Browsing through Best Buy’s vacuum department on a late spring day, a consumer was approached by a salesperson, who asked if she needed assistance. When she replied that she was just looking, the sales person reassured, “If you need anything, just let us know. We’re not on commission, and we’re here to help.”
While the Eden Prairie, Minn.-based chain’s low-key methods aren’t typical of electronic and applicance stores, the 157-store chain’s strategy of providing a wide assortment at competitive prices combined with extensive promotions and knowledgeable salespeople has produced outstanding results: annual vacuum sales of approximately $25 million.
“They’re pretty aggressive,” a manufacturer explained, “in their advertisements and in the fact that they carry a larger selection of uprights than most retailers.”
“I have also shopped Best Buy for personal reasons and found that they [salespeople] are very well informed, plus they have a source that they’re going to be expanding where they can key something into the computer and bring a printout that has the features and benefits of a particular product,” a vendor contributed. Currently, signage is used to indicate vacuum attributes, including headlight, cord length and number of attachments.
Best Buy, located for 14 months in the Fashion Corners Mall here, recently displayed 20 uprights and one canister. In comparison, Wal-Mart boasted 14 uprights and one canister, and Target had 16 uprights and a canister. Montgomery Ward’s Electric Avenue carries 19 uprights and 3 canisters.
Weighing the selection toward uprights–at the expense of canisters–is a smart strategy on Best Buy’s part, according to vendors. “They’re being aggressive and trying to capture the largest part of the market [which is uprights], and they have the largest selection. That’s their aggressive approach. If they have a canister, it may be turning half or a quarter of an upright,” a vendor said.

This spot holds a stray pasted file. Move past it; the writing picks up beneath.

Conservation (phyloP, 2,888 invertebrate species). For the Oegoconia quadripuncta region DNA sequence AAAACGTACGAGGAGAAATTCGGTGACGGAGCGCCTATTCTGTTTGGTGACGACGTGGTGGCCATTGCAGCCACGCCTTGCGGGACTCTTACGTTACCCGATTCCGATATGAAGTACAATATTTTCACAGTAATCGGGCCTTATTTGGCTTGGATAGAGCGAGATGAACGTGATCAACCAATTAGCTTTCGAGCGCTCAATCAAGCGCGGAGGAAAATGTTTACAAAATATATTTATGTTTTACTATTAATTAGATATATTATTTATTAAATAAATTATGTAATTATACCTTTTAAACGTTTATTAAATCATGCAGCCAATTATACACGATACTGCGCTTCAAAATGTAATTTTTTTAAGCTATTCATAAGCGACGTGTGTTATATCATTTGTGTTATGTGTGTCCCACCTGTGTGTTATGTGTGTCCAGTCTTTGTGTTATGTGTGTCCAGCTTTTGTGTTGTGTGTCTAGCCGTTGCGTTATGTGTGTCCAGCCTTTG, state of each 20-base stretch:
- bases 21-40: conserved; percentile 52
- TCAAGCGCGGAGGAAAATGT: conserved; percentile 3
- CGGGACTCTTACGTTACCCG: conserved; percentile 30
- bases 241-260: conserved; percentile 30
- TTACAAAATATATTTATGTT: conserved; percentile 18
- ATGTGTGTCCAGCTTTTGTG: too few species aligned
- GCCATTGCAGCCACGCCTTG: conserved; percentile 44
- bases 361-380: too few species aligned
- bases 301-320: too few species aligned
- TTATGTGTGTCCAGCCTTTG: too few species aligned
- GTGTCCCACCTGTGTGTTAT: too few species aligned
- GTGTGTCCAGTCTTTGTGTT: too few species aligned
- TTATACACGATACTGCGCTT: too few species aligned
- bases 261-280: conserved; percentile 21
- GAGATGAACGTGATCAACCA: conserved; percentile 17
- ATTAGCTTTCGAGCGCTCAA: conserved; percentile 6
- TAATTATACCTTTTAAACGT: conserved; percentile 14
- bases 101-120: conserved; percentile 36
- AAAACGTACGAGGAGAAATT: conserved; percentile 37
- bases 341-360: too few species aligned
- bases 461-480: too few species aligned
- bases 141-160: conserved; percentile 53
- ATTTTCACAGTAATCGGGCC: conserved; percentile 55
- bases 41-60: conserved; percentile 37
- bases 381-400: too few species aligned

Saginaw shoppers find Best Buy’s neatly kept display models positioned against a contemporary background of red wire against a light-colored wall. Four header cards call out brand names. Boxed products were stacked above a string of bright yellow lights and below the midriff-high, 24-foot-long display.
Upright vendors included Eureka, Hoover, Singer and Royal. Best Buy’s remaining selection is limited but thorough: Royal’s Dirt Devil stick vac carried that segment, with Eureka’s Boss Lite creating a bridge between the stick vac and hand vac categories. Hoover’s Heavy Duty Brush Vac and Eureka’s Corvette Vac comprised the hand vac offerings. Accessories, including IdeaWorks’ ceiling fan attachment and assorted bags and belts, were hung behind the display product.
Best Buy is not afraid to shake up its plan-o-gram mid-year to quickly take advantage of hot new products, vendors said.
Best Buy’s assortment is currently being revised to include the new Hoover PowerDrive and Dimension models and two Panasonic SKUs, which are expected to be popular with the store’s young, electronically savvy, brand-conscious crowd. Four clearance models, being liquidated to make room for the new stock, were placed on the store’s western wall, intersecting the corner where the regular vacuum display began.
“They don’t wait until they’re out of a product to get into a new one,” a manufacurer explained. “They react quickly and as soon as a product is available, they’re bringing it in. Several other retailers would rather purge their selection of the old product before bringing in a new model.”
Hoover’s Steam Vac, for example, hit Best Buy’s floor within months of the unit’s department store introduction. In-store demonstrations, an endcap display featuring an educational looped video and a mention in the Best Buy circular kicked off the promotion.
One manufacturer correlated Best Buy’s broad selection to its non-commissioned sales help and clean, open floor space. “I believe it goes along with their warehouse-type atmosphere, where the consumer comes in and has a lot to choose from because they have information centers instead of commissioned salespeople, who can quickly narrow a person. If a person is making her own choice, she needs a wide selection to choose from,” a vendor said.